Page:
This sense of unhealthy blame leads to a deteriorating toxic shame, which funnels an individual into a despairing pit where the future is hopeless and the escape through ending their lives creeps in, like an intruder quietly sifting through their heart in the darkness of swirling thoughts and images. A stigma surrounds an individual suffering with thoughts of ending their lives, which is why many do not seek help. Stigmas such as selfishness, weakness, "taking the easy way out," and many other self-deprecating messages steer an individual more into isolation where, eventually, they find no meaning in the breaths they take to live throughout the day. As the impending thoughts of ending their lives grows stronger and stronger, an individual begins to feel an unhealthy amount of guilt and it makes way for an even greater awareness of shame.
"I cannot tell you how sorry I am for ending my life the way I did. I hope that you can all find it in your heart to see it as way for me not suffering anymore and that I am finally at rest with myself, for being at rest with the guilt that constantly ate at me for so long . . . "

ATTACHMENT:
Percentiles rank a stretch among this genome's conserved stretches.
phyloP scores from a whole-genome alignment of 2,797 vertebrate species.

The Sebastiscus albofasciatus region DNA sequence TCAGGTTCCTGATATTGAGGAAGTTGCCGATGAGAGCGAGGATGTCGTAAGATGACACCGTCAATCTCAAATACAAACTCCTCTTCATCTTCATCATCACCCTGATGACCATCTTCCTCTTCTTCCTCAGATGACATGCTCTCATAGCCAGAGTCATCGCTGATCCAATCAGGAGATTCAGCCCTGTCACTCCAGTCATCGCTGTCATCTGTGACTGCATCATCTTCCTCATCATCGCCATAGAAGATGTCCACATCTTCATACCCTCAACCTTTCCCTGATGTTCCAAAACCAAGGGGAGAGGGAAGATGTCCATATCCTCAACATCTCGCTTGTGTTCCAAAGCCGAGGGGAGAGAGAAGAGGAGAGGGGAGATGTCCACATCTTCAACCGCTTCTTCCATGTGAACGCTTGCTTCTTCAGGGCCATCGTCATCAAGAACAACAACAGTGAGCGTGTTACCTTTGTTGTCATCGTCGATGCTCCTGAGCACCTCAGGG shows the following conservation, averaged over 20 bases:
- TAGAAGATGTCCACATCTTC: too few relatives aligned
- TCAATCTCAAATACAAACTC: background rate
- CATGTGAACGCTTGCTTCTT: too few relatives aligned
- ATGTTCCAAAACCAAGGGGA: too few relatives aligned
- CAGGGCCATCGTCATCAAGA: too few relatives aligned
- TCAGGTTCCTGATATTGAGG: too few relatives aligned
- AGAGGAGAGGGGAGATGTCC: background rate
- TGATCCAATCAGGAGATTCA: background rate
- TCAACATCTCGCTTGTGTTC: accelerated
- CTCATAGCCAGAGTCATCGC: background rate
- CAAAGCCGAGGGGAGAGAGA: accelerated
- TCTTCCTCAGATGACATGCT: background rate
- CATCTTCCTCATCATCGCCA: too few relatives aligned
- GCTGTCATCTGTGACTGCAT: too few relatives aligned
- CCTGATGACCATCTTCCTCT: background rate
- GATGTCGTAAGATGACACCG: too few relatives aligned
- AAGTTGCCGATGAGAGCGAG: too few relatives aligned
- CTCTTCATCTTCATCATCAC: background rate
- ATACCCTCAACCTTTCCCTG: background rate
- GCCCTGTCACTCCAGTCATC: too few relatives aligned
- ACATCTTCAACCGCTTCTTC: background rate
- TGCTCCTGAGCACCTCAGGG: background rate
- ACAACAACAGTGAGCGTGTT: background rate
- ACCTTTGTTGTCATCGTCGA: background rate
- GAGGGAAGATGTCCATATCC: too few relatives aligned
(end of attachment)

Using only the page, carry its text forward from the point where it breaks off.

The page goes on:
Without proper help, an individual is left alone in a battle between living and dying: a battle between their mind and their heart; a battle between self-hate and an attempt to love themselves. Oftentimes left alone, an individual finds that the only way out of the battle is to take themselves out of the race of life.
"Please forgive me all for taking my own life so early. I tried so hard to fight against this strong battle."
They leave behind family, friends; they leave behind a future, they leave behind a past and oftentimes they miss out on the present because the past shame, blame, and guilt has consumed them.
"I love you all and will forever live within the memories we created. Forgive me."
Suicide, of any kind, at any age, is a complicated, multi-layered issue, but it is not in the least a hopeless situation. Knowledge of the warning signs of depression and suicidal ideation is key for individuals, families, friends, and communities to be able to recognize it and take action. For more information on the warning signs of depression and suicidal ideation, please visit www.save.org.
If you or someone you know is having thoughts of harming themselves or ending their life, please know that you are not alone and that help is available. There is hope; your life is worth it; and no matter what has happened to you, healing can occur. Please call the National Suicide Hotline at 1-800-273-8255 (TALK).